Of course, the Supreme Leader’s call for Iran’s youth to participate in politics is not extended to all young Iranians. 

The Guarding Council, a 12-member committee, is responsible for vetting all potential candidates in Iran’s elections. Over the years, the council ensured the regime’s continued control over the legislature by not allowing candidates who are likely to disrupt the status quo to run.

It is undoubtedly going to stop any candidate, young or old, from running in next year’s election if they are perceived to be hostile to the regime. Furthermore, the council is currently under increased pressure to be more aggressive in its vetting process.

Ayatollah Khamenei views successful completion of the 2020 parliamentary vote and the convening of a new, younger “revolutionary” legislature loyal to the regime as the first step in creating his vision for a more homogenous Islamic Republic that would remain on the revolutionary path even after his passing. The next step will be the election of a similarly “revolutionary” administration in the 2021 presidential vote. At that election, the goal of the regime will be to find a popular hardliner candidate who is similar to Mahmoud Ahmadinejad but even more loyal and obedient than him. 

The regime’s tactics to artificially increase turnout numbers and to convince Iranians to participate in an election where they are forced to choose between loyalist stooges, however, are unlikely to work.

Over the last four decades, the gap between the people and the regime gradually widened and the Islamic Republic lost most of its support base. The regime alienated the upper, more westernised classes immediately after the revolution. Later the middle classes also moved away from the regime – the Green movement that arose after the 2009 presidential election was a sign of the middle classes’ growing dissatisfaction with the country’s leadership. Since 2017, the lower classes, who traditionally formed the regime’s most significant support base, have also lost their belief in the system. With every passing day, more and more Iranians are coming to the conclusion that the regime does not represent them and cannot be reformed.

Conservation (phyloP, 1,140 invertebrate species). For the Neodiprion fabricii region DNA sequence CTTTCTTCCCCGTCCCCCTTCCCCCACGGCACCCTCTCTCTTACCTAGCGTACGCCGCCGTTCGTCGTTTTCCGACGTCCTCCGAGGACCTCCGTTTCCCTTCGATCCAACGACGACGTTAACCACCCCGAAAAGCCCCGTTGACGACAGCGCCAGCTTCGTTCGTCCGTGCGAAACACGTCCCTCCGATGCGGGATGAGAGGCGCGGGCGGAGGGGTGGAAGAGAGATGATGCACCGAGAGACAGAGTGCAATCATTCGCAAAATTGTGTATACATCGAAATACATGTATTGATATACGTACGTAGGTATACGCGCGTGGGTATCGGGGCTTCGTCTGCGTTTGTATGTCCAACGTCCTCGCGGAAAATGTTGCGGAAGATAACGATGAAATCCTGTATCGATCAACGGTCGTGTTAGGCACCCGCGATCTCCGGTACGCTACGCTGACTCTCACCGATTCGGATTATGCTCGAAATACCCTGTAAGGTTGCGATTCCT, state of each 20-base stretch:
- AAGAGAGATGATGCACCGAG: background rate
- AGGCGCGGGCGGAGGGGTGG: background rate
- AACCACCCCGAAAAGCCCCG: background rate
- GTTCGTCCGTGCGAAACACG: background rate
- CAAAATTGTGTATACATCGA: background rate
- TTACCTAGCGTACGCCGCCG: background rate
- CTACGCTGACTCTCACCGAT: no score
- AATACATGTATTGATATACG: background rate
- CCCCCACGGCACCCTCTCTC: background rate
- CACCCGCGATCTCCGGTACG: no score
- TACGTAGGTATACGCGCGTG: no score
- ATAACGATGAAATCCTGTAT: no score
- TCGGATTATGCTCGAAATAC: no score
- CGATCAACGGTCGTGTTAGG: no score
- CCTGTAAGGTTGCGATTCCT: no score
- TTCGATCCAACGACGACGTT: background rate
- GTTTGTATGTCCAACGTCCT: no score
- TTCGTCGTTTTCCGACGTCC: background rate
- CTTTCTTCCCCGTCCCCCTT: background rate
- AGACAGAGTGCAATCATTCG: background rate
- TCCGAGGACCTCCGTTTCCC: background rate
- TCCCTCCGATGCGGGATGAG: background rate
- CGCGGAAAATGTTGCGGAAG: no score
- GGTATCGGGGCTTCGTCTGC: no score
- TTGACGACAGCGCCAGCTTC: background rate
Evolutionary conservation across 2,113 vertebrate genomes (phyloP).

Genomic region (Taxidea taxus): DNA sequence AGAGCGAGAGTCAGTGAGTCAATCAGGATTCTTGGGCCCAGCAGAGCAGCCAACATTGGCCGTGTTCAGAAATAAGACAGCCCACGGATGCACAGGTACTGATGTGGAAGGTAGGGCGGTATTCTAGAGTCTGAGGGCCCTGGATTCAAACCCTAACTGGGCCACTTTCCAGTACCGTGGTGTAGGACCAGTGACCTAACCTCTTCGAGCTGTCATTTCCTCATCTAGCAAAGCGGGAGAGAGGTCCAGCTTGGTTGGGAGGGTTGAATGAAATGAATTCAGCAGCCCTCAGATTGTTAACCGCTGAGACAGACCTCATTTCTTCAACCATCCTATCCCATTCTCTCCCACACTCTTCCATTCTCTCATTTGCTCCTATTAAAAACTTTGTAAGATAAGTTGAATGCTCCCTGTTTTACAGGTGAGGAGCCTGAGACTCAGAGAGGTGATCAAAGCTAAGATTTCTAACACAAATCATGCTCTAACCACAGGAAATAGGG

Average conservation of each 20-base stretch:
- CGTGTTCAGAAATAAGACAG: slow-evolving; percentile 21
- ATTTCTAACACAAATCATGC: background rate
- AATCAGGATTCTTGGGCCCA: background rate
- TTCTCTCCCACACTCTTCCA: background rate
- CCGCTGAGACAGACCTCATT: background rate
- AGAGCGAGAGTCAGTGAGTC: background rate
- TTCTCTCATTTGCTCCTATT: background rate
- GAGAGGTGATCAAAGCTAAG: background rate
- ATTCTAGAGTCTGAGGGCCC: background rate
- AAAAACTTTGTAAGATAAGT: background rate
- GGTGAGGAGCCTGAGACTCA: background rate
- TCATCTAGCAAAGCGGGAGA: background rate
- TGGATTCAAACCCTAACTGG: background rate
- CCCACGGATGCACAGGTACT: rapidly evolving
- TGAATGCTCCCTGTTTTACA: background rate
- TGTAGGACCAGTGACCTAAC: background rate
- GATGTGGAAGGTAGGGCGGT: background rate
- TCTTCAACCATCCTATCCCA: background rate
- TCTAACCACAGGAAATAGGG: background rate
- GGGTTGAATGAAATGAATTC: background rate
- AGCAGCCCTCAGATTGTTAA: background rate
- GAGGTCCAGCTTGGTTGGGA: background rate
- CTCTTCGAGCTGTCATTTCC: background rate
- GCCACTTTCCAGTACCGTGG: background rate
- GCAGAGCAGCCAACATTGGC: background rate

The Iranian people want and deserve leadership that respects their wishes and protects their interests. Until Iran’s leaders understand this fact and hold free and fair elections, the gap between the Iranian people and their rulers will continue to widen, the protests will continue and the real voter turnout will remain low. 

The views expressed in this article are the author’s own and do not necessarily reflect Al Jazeera’s editorial stance.